Who is this who hides counsel by words without knowledge?’  These are the first words which God says when God appears; and later on, Job repeats them in response to God, applying them to himself.  Not, as is often imagined, in penitent grovelling before God for having dared to question the Almighty; but because Job suddenly realises that his demand for answers, and his consequent desire for vindication, are based on an ignorant theology that tries to reduce God to human terms, that attempts to make self-serving definitions of justice and faith the foundation of the universe itself.

Put another way, Job has come to realise, not just the poverty of his theology, but that this theology also amounts to a denial of life. And that life is bound up within relationship – and through relationship, we are exposed to vulnerability and risk. Relationships, by their nature, are tricky and messy and fraught with danger, without guarantee or assured outcome.  And yet through relationship comes fullness of life, for all that they expose us to heartache and pain. Because if we want the kind of relationship we can control, if we want the kind of arrangement that reduces our interactions to known quantities of give-and-take, then what we are hoping for is not life itself but some skewed version of our desire for comfort and safety. What we are looking for is a way out of the risk of life and relationship.

But why should we risk the uncertainty and exposure of relationship? Precisely because relationship offers hope – and hope is more majestic, more powerful, more life sustaining than any set of rules and regulations.  Rules and regulations might meet our desire for answers and certainty, but are ultimately barren and life-denying.  It is only in relationship that we discover hope; and it is only in relationship with God that we encounter ultimate hope.  In today’s reading, and in the response Job makes to God’s appearance, Job recognises the majesty of the vision and of the possibility for relationship which God offers; and he has had revealed also the paucity of his own understanding – and that of his friends – by contrast.

But why is any of this relevant to Christians in the 21st century? Simply this: the hope that comes to us through relationship is the cornerstone of mature, adult, and resilient Christian faith.  Such a faith cannot be predicated upon the assumption that human beings can know the mind of God, or arrogantly assert the righteousness and godliness of their own actions.  Such a faith cannot reduce the relationship between God and humanity to a set of rules and regulations, to which are attached corresponding rewards and sanctions. Such a faith cannot seek to reduce God to manageable human proportions, whether as an old man in the sky hurling thunderbolts at us, or as an impersonal cosmic force.  Such a faith cannot reduce the life of faith to a bland code of ethics, to which God is attached as a kind of optional extra.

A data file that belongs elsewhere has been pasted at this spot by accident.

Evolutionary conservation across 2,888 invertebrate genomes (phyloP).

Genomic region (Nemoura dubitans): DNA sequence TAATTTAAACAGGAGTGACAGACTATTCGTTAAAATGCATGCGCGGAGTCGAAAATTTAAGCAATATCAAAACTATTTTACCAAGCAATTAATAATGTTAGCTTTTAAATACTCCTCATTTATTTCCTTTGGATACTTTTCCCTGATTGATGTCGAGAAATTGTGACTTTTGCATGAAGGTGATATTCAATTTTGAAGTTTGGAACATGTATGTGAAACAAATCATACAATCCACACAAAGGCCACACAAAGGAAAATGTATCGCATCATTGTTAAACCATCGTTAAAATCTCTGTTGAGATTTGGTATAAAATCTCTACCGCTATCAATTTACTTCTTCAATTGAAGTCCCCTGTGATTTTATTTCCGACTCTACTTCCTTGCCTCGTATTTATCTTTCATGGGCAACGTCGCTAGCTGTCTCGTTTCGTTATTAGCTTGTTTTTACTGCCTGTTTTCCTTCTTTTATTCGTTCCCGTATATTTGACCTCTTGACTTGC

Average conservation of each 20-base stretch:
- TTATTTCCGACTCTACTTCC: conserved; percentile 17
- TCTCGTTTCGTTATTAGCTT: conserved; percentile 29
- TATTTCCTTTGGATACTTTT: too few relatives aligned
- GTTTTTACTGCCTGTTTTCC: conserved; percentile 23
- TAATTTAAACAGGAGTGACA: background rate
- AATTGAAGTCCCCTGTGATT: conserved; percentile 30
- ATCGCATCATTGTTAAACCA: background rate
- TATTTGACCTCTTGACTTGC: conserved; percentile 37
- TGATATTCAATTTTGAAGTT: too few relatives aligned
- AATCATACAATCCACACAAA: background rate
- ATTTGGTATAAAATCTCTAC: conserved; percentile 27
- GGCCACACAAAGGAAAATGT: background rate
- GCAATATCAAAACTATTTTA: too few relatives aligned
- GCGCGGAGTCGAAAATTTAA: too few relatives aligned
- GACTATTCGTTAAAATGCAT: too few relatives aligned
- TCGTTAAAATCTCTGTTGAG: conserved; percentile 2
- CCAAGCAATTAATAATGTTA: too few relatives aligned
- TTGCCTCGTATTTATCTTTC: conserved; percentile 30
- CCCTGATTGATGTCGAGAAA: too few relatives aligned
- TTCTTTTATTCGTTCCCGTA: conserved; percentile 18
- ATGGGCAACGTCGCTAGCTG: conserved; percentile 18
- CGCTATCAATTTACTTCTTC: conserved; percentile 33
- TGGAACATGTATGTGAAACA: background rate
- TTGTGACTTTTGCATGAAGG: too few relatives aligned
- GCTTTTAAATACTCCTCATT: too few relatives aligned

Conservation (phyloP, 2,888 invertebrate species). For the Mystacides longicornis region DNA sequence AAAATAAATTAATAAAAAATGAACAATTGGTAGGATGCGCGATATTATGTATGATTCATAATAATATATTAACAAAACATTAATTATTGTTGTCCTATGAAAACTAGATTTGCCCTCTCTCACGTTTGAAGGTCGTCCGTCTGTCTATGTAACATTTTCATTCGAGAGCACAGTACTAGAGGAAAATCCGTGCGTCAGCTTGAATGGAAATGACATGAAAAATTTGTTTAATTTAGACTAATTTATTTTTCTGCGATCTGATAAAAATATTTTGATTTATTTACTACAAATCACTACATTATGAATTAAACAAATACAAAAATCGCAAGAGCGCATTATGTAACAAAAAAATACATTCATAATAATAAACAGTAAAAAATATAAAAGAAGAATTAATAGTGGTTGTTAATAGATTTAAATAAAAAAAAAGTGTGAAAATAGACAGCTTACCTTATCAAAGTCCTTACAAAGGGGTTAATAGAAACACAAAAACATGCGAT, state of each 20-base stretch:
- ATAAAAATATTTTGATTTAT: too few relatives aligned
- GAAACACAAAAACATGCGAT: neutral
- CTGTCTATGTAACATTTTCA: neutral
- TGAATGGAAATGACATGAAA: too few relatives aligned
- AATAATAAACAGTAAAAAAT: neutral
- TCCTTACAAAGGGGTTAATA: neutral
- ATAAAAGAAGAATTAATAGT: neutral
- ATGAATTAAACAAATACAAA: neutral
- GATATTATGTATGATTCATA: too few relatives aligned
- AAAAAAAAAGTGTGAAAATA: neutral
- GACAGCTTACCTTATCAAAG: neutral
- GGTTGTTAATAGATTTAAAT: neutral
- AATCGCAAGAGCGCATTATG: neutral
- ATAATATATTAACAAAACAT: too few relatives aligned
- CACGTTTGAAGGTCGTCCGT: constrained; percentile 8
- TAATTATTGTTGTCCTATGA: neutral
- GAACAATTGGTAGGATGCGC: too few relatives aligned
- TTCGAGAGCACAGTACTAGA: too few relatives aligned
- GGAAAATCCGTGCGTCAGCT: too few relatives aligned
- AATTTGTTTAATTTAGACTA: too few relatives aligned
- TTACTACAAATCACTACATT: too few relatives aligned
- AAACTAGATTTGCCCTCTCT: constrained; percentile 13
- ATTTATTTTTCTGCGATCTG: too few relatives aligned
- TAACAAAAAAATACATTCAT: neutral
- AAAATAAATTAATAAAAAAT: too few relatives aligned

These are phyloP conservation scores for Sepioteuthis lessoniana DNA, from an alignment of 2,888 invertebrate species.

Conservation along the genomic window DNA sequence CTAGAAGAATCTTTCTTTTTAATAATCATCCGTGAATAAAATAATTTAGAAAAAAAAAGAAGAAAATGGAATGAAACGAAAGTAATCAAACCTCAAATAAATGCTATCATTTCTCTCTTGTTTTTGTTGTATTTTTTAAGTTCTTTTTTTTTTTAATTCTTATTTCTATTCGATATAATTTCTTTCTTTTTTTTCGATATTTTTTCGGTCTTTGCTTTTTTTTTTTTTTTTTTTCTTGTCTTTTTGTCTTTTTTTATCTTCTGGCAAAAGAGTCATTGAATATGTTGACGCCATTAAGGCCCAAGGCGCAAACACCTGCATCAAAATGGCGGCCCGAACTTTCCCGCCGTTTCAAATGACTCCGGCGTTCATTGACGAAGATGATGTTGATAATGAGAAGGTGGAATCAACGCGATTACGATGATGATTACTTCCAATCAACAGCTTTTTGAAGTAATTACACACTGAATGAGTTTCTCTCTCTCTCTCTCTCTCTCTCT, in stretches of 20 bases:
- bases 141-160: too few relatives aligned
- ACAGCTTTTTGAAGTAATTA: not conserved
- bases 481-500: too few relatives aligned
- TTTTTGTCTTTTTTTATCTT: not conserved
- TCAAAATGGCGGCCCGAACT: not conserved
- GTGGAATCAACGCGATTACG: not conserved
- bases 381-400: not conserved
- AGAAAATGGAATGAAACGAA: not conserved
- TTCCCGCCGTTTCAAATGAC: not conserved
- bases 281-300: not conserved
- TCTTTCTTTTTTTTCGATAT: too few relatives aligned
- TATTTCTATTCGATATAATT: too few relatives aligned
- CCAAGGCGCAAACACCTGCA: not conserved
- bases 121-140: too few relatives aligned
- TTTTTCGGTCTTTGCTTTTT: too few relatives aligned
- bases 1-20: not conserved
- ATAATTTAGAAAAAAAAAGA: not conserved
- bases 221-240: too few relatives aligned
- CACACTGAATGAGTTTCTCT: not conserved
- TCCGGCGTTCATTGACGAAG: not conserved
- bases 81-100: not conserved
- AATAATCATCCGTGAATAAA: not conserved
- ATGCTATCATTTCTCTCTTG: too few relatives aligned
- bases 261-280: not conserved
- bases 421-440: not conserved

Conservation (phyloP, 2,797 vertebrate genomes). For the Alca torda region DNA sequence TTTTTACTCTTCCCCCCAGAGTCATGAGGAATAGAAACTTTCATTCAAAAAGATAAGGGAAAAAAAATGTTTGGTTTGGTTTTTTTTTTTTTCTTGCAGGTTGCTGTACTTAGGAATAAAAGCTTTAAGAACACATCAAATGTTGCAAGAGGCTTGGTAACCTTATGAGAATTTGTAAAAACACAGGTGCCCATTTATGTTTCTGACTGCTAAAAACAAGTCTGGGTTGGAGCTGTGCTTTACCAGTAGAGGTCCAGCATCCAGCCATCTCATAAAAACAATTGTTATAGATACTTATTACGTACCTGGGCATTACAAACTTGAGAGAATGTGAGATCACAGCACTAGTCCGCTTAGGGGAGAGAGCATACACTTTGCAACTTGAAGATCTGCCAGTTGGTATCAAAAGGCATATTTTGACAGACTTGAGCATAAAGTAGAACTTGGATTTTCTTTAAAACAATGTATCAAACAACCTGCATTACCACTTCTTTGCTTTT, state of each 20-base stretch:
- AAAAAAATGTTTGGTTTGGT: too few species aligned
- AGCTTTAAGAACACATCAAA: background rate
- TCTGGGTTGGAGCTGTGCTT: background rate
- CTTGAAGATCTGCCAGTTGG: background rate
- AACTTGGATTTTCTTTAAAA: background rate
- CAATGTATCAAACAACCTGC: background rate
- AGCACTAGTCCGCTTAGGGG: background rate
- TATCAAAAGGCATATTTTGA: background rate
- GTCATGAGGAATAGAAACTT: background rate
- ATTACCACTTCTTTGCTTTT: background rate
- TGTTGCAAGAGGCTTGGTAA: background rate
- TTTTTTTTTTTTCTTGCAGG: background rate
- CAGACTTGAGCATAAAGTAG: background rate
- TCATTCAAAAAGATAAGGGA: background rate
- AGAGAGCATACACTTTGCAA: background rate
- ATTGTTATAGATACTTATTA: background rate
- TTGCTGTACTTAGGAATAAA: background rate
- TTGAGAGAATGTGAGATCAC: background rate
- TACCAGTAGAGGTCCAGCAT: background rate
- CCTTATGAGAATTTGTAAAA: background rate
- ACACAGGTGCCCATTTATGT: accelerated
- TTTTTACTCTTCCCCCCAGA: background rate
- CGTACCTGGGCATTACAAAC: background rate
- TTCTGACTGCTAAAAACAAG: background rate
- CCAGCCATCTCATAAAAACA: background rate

On the contrary, such a faith must be prepared to accept, engage, and explore the mystery of relationship.  And by mystery I don’t mean that which I cannot explain; I mean that which is eternally nourishing, that to which we come back time and again to explore, encounter, and understand in new and different ways.  Faith is ultimately the response we make, in humility and joy, to the offer of relationship which God extends to us.  Faith evolves and grows and changes over time, just as relationships do; and beneath that development abides the eternal reality, changing and yet unchanged, of God. Faith is the preparedness to explore, over the whole course of our lifetimes, the ultimate paradox, the ultimate contradiction: the God who is hidden and yet revealed; the God who is utterly other and yet who desires relationship with us; the God whose presence in human life is not an unalloyed good, but without whose presence life is ultimately meaningless and without hope.  This is a measureless depth that cannot be explored by a static and sterile faith, a simplistic faith of rules and regulations, of punishments and rewards.

In other words, what today’s reading from Job has revealed to us is the seriousness and the urgency of vulnerable, risk-filled faith, one that is prepared to embrace the uncertainty and potential for hurt that is bound up in engagement with otherness. God awaits for our response to God’s invitation into relationship; but we cannot make that response thinking that faith – that life, and our relationships – are a matter of having our demands met and our questions answered. This is simply the same narcissistic obsession with our “rights” that plagues so much of civil society today. But as Job discovered as he gazed awe-struck at the creation God revealed to him, faith is actually about ambiguity and mystery and uncertainty; but it is also about hope: the hope that comes from mature, resilient, and abiding relationship with God.  And it is on that hope alone that all our other hopes in life can rest and endure.